News you may have missed #615

Clair E. George

Clair E. George

►►Ex-KGB spy Litvinenko’s widow seeks donations. The widow of Alexander Litvinenko has appealed for donations to help expose her husband’s murderers. Marina Litvinenko said she has to know the truth about the Russian ex-KGB spy’s death in London on November 23, 2006. He died of radioactive Polonium 210 poisoning in London’s University College Hospital. He had fallen ill shortly after drinking tea during a meeting with former KGB contacts at a West End hotel.
►►Memorial ceremony for controversial CIA figure. Clair George, who died in August from cardiac arrest at 81, has a rare status in CIA lore. He was the first high-ranking agency official to be found guilty of felony charges while carrying out official duties. Despite the public outrage about CIA actions during the Iran-Contra affair, George remained a popular figure among agency alumni because they believe his loyalty never faltered.
►►Taiwan intelligence agency accused of wasting money. Taiwan’s military-intelligence body has come under fire after one of its agents returned as a Le Cordon Bleu-certified chef following a so-called undercover mission in France. The agent, whose U$42,000 tuition for the cooking classes in France was sponsored by the military, has now lent his Le Cordon Bleu certificate to someone else for a fee, according to reports.

News you may have missed #0131

  • CIA active in UK, British MPs told. Charles Farr, the head of the British Home Office’s office of security and counter-terrorism, told members of the British Parliament that Britain had a “very close” relationship with the US intelligence community and that “declared” CIA personnel are active in the British Isles. IntelNews readers have been aware since last January that the CIA has been conducting “unprecedented intelligence-gathering operations in Britain”.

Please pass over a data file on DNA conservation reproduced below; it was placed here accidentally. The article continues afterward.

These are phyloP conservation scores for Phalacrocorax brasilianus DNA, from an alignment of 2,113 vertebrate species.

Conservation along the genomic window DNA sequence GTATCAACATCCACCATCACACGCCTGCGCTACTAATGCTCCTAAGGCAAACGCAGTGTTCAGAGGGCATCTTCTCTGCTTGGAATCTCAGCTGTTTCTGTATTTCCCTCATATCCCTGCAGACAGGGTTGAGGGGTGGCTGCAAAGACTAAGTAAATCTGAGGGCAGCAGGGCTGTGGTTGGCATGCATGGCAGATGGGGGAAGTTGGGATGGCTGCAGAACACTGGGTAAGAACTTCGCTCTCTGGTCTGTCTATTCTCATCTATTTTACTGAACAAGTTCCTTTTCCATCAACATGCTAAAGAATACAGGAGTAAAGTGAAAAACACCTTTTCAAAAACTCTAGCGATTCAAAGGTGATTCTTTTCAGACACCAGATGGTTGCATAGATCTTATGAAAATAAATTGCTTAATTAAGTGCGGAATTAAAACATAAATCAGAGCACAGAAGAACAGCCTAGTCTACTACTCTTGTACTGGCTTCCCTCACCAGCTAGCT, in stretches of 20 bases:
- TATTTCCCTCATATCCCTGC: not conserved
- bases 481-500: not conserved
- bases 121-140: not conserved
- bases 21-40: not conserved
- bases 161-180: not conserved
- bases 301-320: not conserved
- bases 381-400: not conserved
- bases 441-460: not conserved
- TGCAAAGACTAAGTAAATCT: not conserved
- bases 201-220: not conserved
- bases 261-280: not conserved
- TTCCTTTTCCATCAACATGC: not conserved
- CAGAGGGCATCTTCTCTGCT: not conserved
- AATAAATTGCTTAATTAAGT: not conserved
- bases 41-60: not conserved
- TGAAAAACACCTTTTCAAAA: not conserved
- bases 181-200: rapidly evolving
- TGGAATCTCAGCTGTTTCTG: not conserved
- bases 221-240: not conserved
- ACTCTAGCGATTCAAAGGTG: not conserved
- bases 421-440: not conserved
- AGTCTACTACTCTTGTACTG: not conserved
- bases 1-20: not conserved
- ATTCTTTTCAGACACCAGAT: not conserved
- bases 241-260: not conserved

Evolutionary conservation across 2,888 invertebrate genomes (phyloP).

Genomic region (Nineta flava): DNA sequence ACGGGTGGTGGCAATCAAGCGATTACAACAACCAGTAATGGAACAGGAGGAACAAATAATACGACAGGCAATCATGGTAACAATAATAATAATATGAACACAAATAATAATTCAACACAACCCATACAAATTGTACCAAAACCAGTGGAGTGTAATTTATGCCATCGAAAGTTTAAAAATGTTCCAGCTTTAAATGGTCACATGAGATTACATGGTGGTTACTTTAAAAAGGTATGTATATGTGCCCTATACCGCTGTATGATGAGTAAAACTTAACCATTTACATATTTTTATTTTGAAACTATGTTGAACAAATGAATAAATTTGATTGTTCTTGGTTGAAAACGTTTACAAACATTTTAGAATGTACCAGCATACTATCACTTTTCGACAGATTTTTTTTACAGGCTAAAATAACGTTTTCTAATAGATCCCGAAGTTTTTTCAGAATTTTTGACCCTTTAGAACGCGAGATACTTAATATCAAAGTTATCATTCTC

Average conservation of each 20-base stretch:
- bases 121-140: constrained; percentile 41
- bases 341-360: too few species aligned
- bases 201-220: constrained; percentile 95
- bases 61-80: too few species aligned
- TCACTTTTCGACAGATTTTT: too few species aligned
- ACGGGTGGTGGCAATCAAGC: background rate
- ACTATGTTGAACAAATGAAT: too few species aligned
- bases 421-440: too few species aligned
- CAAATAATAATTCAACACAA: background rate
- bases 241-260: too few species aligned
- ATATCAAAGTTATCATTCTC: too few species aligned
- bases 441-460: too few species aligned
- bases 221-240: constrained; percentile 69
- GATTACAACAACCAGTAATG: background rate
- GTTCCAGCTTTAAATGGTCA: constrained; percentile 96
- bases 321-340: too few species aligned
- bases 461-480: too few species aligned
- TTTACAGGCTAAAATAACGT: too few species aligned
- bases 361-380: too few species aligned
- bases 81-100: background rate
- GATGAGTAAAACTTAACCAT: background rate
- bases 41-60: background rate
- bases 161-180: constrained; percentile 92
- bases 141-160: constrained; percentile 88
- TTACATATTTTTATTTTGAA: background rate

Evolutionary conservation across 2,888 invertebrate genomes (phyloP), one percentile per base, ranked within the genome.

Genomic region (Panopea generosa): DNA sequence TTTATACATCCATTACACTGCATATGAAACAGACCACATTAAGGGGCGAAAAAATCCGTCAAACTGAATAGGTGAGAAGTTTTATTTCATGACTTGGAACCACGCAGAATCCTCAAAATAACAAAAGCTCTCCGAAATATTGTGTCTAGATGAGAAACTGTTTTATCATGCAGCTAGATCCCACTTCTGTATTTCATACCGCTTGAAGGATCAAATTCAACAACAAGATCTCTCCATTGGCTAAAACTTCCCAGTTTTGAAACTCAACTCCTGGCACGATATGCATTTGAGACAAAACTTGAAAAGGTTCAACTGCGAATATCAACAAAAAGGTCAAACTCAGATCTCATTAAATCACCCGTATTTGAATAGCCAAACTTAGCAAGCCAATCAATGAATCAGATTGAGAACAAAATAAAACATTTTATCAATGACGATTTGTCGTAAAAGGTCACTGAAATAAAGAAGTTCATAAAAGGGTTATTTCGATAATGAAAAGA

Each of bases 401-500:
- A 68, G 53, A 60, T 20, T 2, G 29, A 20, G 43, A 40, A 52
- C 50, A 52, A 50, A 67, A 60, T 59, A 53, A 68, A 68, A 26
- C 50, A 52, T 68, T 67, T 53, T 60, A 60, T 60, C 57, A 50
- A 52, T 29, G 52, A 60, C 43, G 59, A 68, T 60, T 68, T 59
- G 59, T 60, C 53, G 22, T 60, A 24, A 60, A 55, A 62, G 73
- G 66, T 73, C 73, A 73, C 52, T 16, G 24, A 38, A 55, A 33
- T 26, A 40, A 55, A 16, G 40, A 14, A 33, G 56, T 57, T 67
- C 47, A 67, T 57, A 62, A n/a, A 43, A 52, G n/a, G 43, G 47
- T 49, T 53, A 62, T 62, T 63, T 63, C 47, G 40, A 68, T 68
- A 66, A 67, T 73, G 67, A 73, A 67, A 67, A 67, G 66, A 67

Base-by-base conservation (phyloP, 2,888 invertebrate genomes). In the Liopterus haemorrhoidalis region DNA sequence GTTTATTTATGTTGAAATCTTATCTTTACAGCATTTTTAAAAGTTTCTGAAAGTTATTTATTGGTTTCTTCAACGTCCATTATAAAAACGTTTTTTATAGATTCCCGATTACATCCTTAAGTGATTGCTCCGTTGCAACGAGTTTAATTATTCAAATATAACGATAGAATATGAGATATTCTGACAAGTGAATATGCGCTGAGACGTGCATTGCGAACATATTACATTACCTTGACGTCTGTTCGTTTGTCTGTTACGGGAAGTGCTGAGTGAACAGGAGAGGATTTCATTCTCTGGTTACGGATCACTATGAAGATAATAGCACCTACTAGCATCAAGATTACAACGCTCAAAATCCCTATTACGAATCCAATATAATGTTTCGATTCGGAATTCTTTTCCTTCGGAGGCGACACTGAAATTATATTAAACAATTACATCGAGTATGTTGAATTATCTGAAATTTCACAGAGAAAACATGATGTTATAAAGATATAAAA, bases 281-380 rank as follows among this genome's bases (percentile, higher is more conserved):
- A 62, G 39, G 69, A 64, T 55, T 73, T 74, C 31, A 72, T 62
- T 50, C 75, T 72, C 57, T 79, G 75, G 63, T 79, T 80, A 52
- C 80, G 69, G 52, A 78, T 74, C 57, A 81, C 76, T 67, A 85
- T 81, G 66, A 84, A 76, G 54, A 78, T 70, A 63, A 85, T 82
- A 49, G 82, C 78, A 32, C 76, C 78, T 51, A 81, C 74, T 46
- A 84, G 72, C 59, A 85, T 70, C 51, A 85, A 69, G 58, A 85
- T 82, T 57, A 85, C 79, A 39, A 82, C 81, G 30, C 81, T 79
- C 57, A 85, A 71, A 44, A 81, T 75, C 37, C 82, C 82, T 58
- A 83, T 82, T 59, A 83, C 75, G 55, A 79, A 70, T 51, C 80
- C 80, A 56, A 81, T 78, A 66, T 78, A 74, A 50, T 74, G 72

• Denmark’s military spy chief resigns amid soldier book scandal. The publication of a book by Thomas Rathsack, former member of Jaegerkorps, an elite army unit, which reveals systematic breach of Geneva Convention directives by members of the unit deployed in Iraq and Afghanistan, has prompted the resignation of the country’s military intelligence chief. Tim Sloth Joergensen announced his resignation on Sunday.
  • Wife of poisoned Russian spy criticizes Moscow visit. The widow of former KGB spy Alexander Litvinenko, who was assassinated by radiation poison in London, where he was living after defecting to the UK, has criticized the prospect of a visit to Moscow by Britain’s Foreign Secretary, David Miliband. “That [Mr. Miliband’s] visit will take place exactly on the third anniversary of my husband’s poisoning is adding insult to injury”, said Marina Litvinenko.

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Ex-KGB agent, wanted for murder in Britain, to run for mayor

Lugovoy

Lugovoy

By JOSEPH FITSANAKIS| intelNews.org |
Andrey Lugovoy, who is wanted in Britain for the 2006 murder of former KGB agent Alexander Litvinenko, is poised to run for mayor in the Russian city of Sochi. British authorities believe that Lugovoy, who served in the KGB and in Russia’s Federal Protective Service (FSO) from 1987 to 1996, carried out the radioactive poisoning of Litvinenko, a former intelligence officer who had defected to the UK. Litvinenko, who was a vocal critic of former Russian President Vladimir Putin, came down with radioactive poisoning soon after meeting Lugovoy in a London restaurant. The latter is believed by British authorities to have acted “with the backing of the Russian state”. A victory by Lugovoy in next month’s mayoral race could potentially pose a diplomatic challenge for London, as Sochi will be hosting the 2014 Winter Olympic Games. If he wins, therefore, the prime murder suspect will be expected to lead local officials in “welcoming the British team to the Games”. Britain’s Daily Telegraph notes that such a possibility could ultimately “lead to the first ever British boycott of an Olympic Games”. Read more of this post